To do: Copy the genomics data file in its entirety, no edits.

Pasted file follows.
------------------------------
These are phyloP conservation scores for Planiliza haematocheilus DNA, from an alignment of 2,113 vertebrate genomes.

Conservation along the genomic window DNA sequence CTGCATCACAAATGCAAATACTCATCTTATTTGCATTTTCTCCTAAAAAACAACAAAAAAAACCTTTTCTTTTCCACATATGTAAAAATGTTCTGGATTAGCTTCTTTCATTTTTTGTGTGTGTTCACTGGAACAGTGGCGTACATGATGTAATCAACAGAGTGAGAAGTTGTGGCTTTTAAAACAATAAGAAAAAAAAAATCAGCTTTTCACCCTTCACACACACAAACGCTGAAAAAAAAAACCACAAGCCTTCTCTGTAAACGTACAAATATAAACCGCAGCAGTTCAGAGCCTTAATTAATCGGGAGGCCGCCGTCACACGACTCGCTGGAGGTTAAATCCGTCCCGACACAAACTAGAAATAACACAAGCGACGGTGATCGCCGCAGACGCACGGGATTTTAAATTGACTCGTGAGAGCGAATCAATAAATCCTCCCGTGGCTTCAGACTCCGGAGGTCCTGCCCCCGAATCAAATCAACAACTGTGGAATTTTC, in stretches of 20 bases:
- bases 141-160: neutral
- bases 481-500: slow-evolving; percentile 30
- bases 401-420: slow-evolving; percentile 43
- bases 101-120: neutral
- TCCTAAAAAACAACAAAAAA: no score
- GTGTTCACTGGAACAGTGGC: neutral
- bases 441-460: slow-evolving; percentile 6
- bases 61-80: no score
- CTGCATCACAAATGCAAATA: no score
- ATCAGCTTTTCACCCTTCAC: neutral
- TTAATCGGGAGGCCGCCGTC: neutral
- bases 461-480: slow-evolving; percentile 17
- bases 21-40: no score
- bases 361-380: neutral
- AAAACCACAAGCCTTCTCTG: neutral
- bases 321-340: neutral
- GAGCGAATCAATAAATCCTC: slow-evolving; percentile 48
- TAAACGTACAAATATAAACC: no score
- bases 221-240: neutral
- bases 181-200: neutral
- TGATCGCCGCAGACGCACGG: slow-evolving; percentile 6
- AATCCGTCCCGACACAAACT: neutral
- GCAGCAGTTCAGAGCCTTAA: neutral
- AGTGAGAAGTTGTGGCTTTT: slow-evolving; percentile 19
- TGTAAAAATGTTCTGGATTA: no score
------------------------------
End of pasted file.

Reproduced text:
These are phyloP conservation scores for Planiliza haematocheilus DNA, from an alignment of 2,113 vertebrate genomes.

Conservation along the genomic window DNA sequence CTGCATCACAAATGCAAATACTCATCTTATTTGCATTTTCTCCTAAAAAACAACAAAAAAAACCTTTTCTTTTCCACATATGTAAAAATGTTCTGGATTAGCTTCTTTCATTTTTTGTGTGTGTTCACTGGAACAGTGGCGTACATGATGTAATCAACAGAGTGAGAAGTTGTGGCTTTTAAAACAATAAGAAAAAAAAAATCAGCTTTTCACCCTTCACACACACAAACGCTGAAAAAAAAAACCACAAGCCTTCTCTGTAAACGTACAAATATAAACCGCAGCAGTTCAGAGCCTTAATTAATCGGGAGGCCGCCGTCACACGACTCGCTGGAGGTTAAATCCGTCCCGACACAAACTAGAAATAACACAAGCGACGGTGATCGCCGCAGACGCACGGGATTTTAAATTGACTCGTGAGAGCGAATCAATAAATCCTCCCGTGGCTTCAGACTCCGGAGGTCCTGCCCCCGAATCAAATCAACAACTGTGGAATTTTC, in stretches of 20 bases:
- bases 141-160: neutral
- bases 481-500: slow-evolving; percentile 30
- bases 401-420: slow-evolving; percentile 43
- bases 101-120: neutral
- TCCTAAAAAACAACAAAAAA: no score
- GTGTTCACTGGAACAGTGGC: neutral
- bases 441-460: slow-evolving; percentile 6
- bases 61-80: no score
- CTGCATCACAAATGCAAATA: no score
- ATCAGCTTTTCACCCTTCAC: neutral
- TTAATCGGGAGGCCGCCGTC: neutral
- bases 461-480: slow-evolving; percentile 17
- bases 21-40: no score
- bases 361-380: neutral
- AAAACCACAAGCCTTCTCTG: neutral
- bases 321-340: neutral
- GAGCGAATCAATAAATCCTC: slow-evolving; percentile 48
- TAAACGTACAAATATAAACC: no score
- bases 221-240: neutral
- bases 181-200: neutral
- TGATCGCCGCAGACGCACGG: slow-evolving; percentile 6
- AATCCGTCCCGACACAAACT: neutral
- GCAGCAGTTCAGAGCCTTAA: neutral
- AGTGAGAAGTTGTGGCTTTT: slow-evolving; percentile 19
- TGTAAAAATGTTCTGGATTA: no score